Mutual Fund Disclosures: Investing with greater transparency

Some analysts say that the disclosure with respect to absolute amount paid in commission and a comparison of TER in direct and regular plan will dissuade investors from taking the distributor route for investment.

Written by Sandeep Singh | Published:March 22, 2016 2:06 am
Mutual Funds, Mutual Funds in India, Mutual Funds india, pension, pension scheme, new pension scheme, new pension scheme in india, new pension scheme details, business news There are some who are calling for Sebi to take more steps for increasing mutual fund penetration.

The Securities and Exchange Board of India’s (Sebi) latest move asking mutual funds to disclose the actual amount paid as commission to distributors and also to provide details of expense ratio of direct and regular plans in the consolidated account statement issued to investors, has evoked strong response from the industry.

While some industry leaders posted their comments on Twitter and expressed their discontent, several distributors and industry experts are not only questioning the relevance of such move but are also calling for similar disclosures in case of other financial products.

While there is a perception that such disclosures may potentially influence unqualified retail investors to take the direct investment route and thereby force some distributors to exit the industry, there is also a view that there has to be uniformity in the levels of disclosures in case of various financial products for which various regulators will have to come together and decide on the same.

In a tweet on Monday, Sundeep Sikka, CEO, Reliance Capital Asset Management said, “Too frequent and disruptive regulatory changes for MF distributors can have a very negative impact on growth of AMC industry itself.” Nilesh Shah, MD of Kotak Mahindra AMC tweeted, “Hope insurance industry follows transparency standards of mutual fund industry in disclosing agents commission to investors.”

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The reactions follow Sebi’s Friday circular that asked mutual funds to provide additional disclosures to investors in its consolidated account statement. The circular said that in order to increase transparency of information to investors, it has been decided that the CAS should provide, “The amount of actual commission paid by AMCs/Mutual Funds to distributors (in absolute terms) during the half-year period against the concerned investor’s total investments in each MF scheme.” It further said that in its half-yearly account statement issued to all mutual fund investors the fund houses will also have to provide the scheme’s average Total Expense Ratio (TER) for both direct and regular plan, in which the concerned investor has invested. Sikka said that while disclosures are good, it has to be relevant to the investors.

In case of direct plans, the investors are provided with the option to invest directly in the scheme of a fund house and thereby save on the commission that otherwise is required to be paid to distributors in case of regular plans. If an investor invests directly in equity schemes the TER is lower by 50 – 100 basis points (100 basis point is 1 per cent) in comparison to a regular plan.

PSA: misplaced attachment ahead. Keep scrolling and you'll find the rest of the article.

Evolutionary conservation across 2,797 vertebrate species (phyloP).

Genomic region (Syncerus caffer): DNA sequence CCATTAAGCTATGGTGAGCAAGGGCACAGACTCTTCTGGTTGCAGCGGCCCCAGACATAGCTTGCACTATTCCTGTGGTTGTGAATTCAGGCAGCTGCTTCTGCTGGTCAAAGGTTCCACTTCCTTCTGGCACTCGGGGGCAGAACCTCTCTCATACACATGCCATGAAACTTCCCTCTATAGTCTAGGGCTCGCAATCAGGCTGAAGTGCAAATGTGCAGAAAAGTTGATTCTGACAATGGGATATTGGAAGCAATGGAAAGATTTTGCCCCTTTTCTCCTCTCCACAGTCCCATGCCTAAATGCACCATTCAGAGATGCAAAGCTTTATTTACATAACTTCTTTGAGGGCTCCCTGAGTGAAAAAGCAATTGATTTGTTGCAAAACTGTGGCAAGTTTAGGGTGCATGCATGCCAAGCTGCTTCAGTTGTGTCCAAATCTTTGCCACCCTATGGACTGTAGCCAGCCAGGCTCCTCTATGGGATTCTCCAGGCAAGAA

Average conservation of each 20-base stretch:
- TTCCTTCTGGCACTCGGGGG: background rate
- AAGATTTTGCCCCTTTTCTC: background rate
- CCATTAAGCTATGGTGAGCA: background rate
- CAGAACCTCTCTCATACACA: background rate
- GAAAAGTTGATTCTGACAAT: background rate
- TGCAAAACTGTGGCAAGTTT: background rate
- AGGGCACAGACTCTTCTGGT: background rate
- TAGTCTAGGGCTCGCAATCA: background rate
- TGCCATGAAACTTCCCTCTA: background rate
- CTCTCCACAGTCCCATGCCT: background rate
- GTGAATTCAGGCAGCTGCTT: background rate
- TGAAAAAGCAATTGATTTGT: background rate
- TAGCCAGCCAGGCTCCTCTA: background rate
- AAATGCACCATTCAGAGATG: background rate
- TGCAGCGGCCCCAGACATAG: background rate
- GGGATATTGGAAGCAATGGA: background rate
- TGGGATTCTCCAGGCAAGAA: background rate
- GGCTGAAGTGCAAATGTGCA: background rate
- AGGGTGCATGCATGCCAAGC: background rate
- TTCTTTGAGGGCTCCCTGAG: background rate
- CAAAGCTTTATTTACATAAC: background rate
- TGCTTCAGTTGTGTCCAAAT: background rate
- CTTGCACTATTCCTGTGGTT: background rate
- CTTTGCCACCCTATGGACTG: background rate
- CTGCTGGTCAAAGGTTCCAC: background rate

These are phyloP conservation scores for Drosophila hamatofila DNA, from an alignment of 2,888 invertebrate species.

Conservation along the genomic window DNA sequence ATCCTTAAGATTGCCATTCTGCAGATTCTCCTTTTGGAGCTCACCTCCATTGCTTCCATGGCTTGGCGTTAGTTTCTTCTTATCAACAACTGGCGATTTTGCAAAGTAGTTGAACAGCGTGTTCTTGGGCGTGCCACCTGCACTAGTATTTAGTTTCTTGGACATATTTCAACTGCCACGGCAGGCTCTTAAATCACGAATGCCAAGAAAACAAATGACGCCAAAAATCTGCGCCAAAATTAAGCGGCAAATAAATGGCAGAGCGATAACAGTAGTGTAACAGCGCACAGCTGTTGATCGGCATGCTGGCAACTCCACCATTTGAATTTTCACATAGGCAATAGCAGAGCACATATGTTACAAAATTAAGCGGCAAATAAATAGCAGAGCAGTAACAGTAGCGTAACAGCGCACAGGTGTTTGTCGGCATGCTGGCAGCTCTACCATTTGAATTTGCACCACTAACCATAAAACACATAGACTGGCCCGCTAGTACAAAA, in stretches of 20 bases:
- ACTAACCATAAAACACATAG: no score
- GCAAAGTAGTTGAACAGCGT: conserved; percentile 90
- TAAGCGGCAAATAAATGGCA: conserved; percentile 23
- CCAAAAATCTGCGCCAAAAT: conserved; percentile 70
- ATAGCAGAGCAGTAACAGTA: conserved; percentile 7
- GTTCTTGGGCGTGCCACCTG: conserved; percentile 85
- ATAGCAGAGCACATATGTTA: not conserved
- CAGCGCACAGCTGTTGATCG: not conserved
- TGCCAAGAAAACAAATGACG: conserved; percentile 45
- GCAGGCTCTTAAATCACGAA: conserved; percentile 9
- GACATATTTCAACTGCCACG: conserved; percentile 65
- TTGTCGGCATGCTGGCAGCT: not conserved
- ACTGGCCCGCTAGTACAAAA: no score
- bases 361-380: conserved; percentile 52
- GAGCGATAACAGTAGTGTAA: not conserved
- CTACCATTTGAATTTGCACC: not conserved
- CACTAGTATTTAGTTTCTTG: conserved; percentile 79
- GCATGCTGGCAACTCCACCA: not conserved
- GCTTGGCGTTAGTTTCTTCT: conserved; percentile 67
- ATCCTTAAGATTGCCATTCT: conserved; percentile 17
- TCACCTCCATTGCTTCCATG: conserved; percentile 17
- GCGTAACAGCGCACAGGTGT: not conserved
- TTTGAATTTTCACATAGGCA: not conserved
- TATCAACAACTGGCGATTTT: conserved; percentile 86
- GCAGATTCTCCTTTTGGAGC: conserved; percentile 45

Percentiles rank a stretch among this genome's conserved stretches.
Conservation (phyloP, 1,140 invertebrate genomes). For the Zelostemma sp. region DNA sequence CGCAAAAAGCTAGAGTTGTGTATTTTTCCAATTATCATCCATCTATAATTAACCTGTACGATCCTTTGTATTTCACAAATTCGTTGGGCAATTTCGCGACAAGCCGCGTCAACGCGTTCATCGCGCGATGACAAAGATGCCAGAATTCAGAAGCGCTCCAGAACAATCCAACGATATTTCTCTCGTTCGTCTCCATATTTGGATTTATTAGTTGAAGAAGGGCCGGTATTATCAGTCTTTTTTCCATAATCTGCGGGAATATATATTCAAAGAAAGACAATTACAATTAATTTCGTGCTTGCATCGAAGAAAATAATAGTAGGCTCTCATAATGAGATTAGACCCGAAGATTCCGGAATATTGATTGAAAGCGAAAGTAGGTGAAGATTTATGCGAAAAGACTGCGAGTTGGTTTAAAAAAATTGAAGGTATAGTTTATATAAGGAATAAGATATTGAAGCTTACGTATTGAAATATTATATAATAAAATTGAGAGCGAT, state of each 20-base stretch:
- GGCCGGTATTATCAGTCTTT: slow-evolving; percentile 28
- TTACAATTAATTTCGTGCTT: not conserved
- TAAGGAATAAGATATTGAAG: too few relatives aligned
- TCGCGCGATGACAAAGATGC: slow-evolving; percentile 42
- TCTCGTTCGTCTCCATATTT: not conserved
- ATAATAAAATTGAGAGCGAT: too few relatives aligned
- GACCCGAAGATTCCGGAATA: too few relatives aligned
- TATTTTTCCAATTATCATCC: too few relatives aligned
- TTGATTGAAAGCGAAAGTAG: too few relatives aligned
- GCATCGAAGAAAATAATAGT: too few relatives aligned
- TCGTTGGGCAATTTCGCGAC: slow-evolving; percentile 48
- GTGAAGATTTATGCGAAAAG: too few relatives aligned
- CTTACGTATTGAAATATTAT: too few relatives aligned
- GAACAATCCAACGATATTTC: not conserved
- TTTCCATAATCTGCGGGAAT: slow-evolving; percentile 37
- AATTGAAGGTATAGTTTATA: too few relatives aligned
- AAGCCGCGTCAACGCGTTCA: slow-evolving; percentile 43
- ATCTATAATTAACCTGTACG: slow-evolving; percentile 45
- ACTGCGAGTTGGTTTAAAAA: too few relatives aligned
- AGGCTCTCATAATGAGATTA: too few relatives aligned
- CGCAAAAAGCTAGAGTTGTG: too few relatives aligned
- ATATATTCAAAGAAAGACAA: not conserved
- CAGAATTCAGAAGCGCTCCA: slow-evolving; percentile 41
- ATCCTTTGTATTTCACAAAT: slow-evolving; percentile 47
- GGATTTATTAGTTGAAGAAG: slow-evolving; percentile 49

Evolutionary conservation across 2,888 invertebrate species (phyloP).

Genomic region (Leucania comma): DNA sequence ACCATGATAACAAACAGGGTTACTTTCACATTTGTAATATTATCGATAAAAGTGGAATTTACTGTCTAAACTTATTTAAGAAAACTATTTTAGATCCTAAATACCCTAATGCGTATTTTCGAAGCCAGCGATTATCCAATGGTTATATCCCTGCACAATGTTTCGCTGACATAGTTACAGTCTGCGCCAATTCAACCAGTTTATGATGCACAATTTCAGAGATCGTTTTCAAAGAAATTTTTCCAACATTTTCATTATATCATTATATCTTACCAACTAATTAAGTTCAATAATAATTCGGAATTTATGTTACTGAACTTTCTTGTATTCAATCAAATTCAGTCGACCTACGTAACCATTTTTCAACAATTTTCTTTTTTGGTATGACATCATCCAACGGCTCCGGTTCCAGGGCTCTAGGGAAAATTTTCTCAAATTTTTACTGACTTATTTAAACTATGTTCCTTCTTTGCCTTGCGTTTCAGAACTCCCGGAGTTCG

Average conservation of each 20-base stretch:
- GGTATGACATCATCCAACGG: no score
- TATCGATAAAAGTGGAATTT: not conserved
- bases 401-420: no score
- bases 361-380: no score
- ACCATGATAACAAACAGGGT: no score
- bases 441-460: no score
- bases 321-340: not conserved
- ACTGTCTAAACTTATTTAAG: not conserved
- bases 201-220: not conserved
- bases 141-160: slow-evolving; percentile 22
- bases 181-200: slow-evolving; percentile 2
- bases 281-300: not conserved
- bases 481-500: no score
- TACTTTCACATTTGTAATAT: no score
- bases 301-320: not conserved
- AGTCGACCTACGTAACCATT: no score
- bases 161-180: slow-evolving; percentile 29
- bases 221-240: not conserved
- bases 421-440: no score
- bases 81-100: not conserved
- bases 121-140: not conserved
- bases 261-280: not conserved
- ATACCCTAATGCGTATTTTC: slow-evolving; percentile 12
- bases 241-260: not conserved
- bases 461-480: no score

While fund houses already disclose the TER for each scheme currently, some feel that the disclosure with respect to absolute amount paid in commission and a comparison of TER in direct and regular plan will dissuade the investors from taking the distributor route for investment.

An industry insider said that the role of distributor can’t be undermined. “The mutual fund penetration continues to remain very low and distributors play a key role this as they approach a new customer and handholds him through the investment process,” said the head of a mutual fund who did not wish to be named. But not everyone is opposed to the high levels of transparency proposed by the regulator and believe that the move will push greater transparency and help investors take informed decision. “It does not come as a surprise as the objective of more transparency has been under discussion over the last couple of years. It is a right thing to let the investor know how much of his TER is going to the distributor as commission and is he providing enough value for that money. It will push us to fortify our value for the investor and further upgrade our services,” said Rajiv Deep Bajaj, vice chairman and MD, Bajaj Capital. Stating that direct plans are for evolved investors, Bajaj proposed that the regulator should allow direct investment in mutual funds only for qualified investors who clear certain certifications.

While the debate continues in the mutual fund space, there is a growing demand for similar transparency in distributor commission for insurance products and the head of a leading financial services firm said, “Even we don’t understand the structure in case of traditional plans, though it is better structured for new generation products.” He also said that insurance sector will benefit as a result of these disclosures as small distributors may move out and start selling insurance products.

There are some who are calling for Sebi to take more steps for increasing mutual fund penetration. The head of a mutual fund company who did not wish to be named said that over the years, entry of new retail investors in the capital markets has not grown much. “Some initiative like the Pradhan Mantri Jan-Dhan Yojana should be initiated to get more and more retail investors in capital markets,” said the insider who did not wish to be named.

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